If you spent time getting CCPA-ready, this new law isn’t about starting over. It’s about tweaking and augmenting the basic privacy systems your business has already put in place. Here are 5 key CPRA builds…
Last year, the California legislature passed the CCPA – the California Consumer Privacy Act – into law. Its goal is to protect consumers whose data is collected and processed by businesses and other organizations during the course of their internet activity. In the last year, it wasn’t just Californians who experienced the impact of the new California data privacy laws. All companies nationwide with California customers in their data systems had to rapidly bring their data privacy practices up to the law’s standards.
But now, there’s a whole new law on the table. The CPRA, or California Privacy Rights Act, expands on the CCPA by introducing additional detailed requirements for businesses that process consumer data and creating a whole new agency to handle privacy compliance and the enforcement of data privacy laws.
There are plenty of differences between the two laws that businesses need to be aware of. Here are the top 5 changes your company might need to make to get from CCPA compliance to CPRA compliance.
The CPRA places more obligations on businesses to ensure their vendors are treating data responsibly. Under CPRA, you could be charged with penalties if your company shares consumer data with another company that proceeds to mishandle it. In other words, if you collect any consumer data, you need to be absolutely sure that your team understands how to handle it safely.
One of the big builds of CPRA is that the data relationship between a business and a vendor must be captured in a contract – businesses that send personal information to third parties, service providers or contractors must enter into a contract binding the vendor to the same level of privacy protection as provided by the act, granting the business rights to take reasonable and appropriate steps to remediate unauthorized use, and requiring the vendor to notify the business if can no longer comply.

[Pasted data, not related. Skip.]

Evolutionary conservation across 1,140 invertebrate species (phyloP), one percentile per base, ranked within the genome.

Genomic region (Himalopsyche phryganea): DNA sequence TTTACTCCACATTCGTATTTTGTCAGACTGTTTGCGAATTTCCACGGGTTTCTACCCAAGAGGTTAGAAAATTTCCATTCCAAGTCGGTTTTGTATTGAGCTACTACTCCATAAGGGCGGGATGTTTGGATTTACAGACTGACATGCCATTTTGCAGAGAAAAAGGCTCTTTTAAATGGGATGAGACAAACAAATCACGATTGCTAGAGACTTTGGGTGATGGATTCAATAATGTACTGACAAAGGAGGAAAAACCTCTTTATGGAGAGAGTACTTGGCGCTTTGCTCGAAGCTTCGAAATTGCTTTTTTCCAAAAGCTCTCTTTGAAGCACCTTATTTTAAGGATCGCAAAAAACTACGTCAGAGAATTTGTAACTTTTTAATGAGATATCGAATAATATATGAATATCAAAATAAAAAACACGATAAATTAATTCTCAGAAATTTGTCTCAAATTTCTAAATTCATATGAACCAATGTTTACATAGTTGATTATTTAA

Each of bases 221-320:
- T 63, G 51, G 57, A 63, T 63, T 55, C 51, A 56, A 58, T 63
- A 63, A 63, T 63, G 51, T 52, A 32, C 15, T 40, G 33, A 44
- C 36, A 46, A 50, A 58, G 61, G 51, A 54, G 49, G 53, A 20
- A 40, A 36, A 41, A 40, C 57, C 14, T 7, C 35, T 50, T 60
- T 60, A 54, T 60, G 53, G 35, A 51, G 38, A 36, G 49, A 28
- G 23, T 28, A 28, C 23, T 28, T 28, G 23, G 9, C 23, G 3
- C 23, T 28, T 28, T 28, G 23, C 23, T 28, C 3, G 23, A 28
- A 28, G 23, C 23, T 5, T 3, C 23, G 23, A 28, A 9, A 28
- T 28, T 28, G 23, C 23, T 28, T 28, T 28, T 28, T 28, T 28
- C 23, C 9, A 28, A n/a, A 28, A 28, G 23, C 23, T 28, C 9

If you share any data with other companies, like mailing lists or ad-targeting information, then it’s time to audit your list of vendors. Make sure they understand CPRA and are prepared to handle the new data compliance regulations, and capture that in your written agreements.
If you spent time getting into compliance with the CCPA, your company should already have clear, robust processes in place to help customers easily erase their PII on demand. The CPRA builds on what’s required in this area. It introduces a new category of PII, Sensitive Personal Information, and requires that users can mandate their SPI is only leveraged for the delivery of a good or performance of a service.
This category includes identifying data points like race, ethnicity, precise geolocation, union membership, religious affiliation, and any biometric data from health trackers.